Wildlife research presented at annual conference

Oct. 28, 2016
Katie Robertson, a doctoral student in the School of Environment and Natural Resources presented a research in progress poster at The Wildlife Society’s 23rd Annual Conference. She and co-authors are using novel object testing to examine behavioral syndromes in coyotes. Photo shows camera trap footage of forest preserve coyotes reacting to a novel object and exhibiting anxious posturing behavior. Katie is a member of the Urban Coyote Research Program in Cook County, Illinois and is advised by Professor Stan

Wildlife professionals from across the nation gathered in Raleigh, North Carolina to engage in wildlife science and management educational opportunities, participate in field trips and workshops, and network with peers, mentors and colleagues.  

Several School of Environment and Natural Resources faculty, staff and graduate students were in attendance and presented in a variety of types of sessions at The Wildlife Society’s 2016 Annual Conference.  

Organized Symposium

Pets, Pests or Wildlife? Managing Free-Roaming Cats and Horses
Organizers:  Jennifer Malpass and Ashley Wurth

Symposium Presentations

Factors Influencing Experts Judgments Concerning the Appropriate Status of Grizzly Bears under the Endangered Species Act
Jeremy T. Bruskotter, Alexander Heeren, Gabriel Karns, Harmony Szarek, Eric Toman and Robyn S. Wilson

The Dichotomy between Territory Size and Space Use in Urban Coyotes
Hance Ellington, Shane McKenzie, Evan Wilson and Stan Gehrt

What we need to know to better understand the effects of climate change on plethodontid salamanders
William E. Peterman

A horse is a horse of course...or is it? Exploring the socially constructed meaning of feral domestic animals
Kristina Slagle 

 

Hance Ellington, a post-doctoral researcher in the School of Environment and Natural Resources, presented his research at The Wildlife Society’s 23rd Annual Conference in Raleigh, NC. He and co-authors are examining how urbanization influences coyote territory size and movement behavior. As urbanization increases, coyote territories do not become larger but become more complex. As urbanization increases, coyote activity decreases. When coyotes are active, however, they spend more time traveling than foraging and when they are traveling, they are moving faster. The map shows a territorial coyote’s movement one evening along the Chicago lakeshore. Hance is a member of the Urban Coyote Research Program in Cook County, Illinois and his work is in collaboration with Dr. Stanley Gehrt.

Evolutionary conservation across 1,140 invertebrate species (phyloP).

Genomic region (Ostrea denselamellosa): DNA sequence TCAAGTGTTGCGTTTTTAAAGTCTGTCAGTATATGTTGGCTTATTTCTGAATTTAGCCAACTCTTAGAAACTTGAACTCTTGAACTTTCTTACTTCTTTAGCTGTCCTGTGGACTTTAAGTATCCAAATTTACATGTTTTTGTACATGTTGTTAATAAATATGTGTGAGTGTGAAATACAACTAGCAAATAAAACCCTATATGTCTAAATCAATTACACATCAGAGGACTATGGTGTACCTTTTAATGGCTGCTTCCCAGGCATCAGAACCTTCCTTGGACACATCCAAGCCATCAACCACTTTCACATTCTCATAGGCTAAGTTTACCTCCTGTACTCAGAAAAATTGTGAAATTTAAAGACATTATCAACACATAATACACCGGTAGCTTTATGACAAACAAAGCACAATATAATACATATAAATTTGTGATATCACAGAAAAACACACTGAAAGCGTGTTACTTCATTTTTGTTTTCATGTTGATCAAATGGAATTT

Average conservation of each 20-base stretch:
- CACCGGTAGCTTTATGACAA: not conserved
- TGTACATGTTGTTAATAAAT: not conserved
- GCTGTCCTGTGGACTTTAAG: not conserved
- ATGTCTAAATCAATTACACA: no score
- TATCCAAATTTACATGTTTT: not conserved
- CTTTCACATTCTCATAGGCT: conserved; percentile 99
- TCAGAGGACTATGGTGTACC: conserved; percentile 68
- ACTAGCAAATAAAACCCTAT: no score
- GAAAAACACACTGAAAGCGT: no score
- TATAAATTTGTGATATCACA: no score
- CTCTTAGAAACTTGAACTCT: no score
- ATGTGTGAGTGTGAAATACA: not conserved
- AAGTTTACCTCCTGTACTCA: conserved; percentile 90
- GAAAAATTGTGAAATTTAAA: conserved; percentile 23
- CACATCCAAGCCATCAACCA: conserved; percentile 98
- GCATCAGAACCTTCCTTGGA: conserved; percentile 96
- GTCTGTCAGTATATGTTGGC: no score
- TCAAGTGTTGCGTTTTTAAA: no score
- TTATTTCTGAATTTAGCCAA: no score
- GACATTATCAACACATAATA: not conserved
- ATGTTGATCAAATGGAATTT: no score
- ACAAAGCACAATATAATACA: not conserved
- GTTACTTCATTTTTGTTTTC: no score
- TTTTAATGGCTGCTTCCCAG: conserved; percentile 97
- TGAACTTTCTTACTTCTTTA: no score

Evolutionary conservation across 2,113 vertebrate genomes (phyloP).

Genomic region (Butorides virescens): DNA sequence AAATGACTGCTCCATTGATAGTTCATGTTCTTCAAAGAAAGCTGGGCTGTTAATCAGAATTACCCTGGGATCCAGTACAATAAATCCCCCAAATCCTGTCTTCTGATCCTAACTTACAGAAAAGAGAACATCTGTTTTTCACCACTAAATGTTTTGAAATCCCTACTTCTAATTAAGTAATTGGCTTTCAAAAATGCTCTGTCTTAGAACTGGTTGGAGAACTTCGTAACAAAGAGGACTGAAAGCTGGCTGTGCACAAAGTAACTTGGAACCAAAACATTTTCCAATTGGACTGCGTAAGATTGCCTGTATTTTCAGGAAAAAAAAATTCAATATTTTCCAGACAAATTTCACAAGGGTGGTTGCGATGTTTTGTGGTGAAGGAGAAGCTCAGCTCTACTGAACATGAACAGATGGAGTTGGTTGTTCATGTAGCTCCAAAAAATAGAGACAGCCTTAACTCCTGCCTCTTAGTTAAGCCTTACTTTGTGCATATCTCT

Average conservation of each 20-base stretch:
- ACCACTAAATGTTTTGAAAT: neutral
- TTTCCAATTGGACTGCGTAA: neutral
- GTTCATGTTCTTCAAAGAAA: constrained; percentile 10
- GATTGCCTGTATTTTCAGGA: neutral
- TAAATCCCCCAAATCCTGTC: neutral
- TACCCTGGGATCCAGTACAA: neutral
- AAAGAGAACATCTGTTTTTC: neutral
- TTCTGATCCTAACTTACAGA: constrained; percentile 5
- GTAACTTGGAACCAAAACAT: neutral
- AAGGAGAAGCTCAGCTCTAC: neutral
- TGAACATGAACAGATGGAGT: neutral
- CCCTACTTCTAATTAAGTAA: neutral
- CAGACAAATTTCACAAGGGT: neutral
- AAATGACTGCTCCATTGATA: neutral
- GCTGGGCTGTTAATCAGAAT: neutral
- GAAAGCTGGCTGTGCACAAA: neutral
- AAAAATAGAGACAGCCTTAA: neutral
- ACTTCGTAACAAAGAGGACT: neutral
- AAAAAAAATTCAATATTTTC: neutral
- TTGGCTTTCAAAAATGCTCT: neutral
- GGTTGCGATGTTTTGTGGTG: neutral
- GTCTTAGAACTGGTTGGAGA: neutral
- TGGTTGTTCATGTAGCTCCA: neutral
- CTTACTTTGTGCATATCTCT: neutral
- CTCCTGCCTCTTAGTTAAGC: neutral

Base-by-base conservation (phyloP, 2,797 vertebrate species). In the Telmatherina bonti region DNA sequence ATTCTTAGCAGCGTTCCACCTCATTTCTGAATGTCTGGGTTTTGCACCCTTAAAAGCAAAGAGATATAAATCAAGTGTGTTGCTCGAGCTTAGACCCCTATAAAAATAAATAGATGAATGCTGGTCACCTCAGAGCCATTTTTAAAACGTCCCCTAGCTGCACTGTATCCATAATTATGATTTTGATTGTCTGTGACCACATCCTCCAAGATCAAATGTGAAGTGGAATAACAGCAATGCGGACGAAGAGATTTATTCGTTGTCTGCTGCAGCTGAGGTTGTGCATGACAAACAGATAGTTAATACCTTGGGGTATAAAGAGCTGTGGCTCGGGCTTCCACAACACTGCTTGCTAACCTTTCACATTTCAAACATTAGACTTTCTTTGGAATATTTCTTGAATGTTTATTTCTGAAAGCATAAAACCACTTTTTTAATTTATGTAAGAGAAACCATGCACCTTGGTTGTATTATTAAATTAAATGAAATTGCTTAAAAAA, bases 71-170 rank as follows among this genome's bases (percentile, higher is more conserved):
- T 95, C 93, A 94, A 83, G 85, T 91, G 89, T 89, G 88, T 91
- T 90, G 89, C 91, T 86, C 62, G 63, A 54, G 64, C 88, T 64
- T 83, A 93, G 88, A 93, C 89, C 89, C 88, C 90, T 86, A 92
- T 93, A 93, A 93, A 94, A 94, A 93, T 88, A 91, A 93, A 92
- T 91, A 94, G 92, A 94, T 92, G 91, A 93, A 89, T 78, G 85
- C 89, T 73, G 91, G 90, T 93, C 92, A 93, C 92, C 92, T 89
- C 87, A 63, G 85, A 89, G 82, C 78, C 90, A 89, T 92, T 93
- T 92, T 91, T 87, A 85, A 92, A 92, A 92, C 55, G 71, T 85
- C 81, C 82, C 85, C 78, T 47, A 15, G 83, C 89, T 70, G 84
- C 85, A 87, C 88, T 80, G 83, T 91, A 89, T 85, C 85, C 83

Contributed Posters

Fear and Loathing in Genus Canis: Cascading Effects of Wolf Versus Coyote Competition
David G. Flagel, Gary E. Belovsky, Michael J. Cramer, Dean E. Beyer, Jr. and Katie E. Robertson

Optimization of Multi-Scale Resistance Surfaces to Describe the Landscape Genetics of a Threatened Mole Salamander
Kristopher J. Winiarski, William E. Peterman, Andrew Whiteley and Kevin McGarigal

Student Research in Progress Posters

The Role of Social Values and Context in Shaping Human Interactions with Wildlife
Colleen Hartel and Alia Dietsch

Examining Behavioral Syndromes in Coyotes through Novel Object Testing
Katie Robertson, Shane Mckenzie, Chris Anchor and Stanley Gehrt

Potential Genetic Markers for Bold or Aggressive Behaviors in the Coyote
Ashley Wurth, Jean Dubach and Stanley Gehrt


Code map of interactions with wildlife excerpted from Colleen Hartel’s research in progress poster at The Wildlife Society’s 23rd Annual Conference. She and co-author, Alia Dietsch, assistant professor in the School of Environment and Natural Resources are studying the factors that contribute to individuals framing of interactions with wildlife as negative or as “conflict.” Colleen is a graduate student in the Environmental Social Science graduate specialization in the school.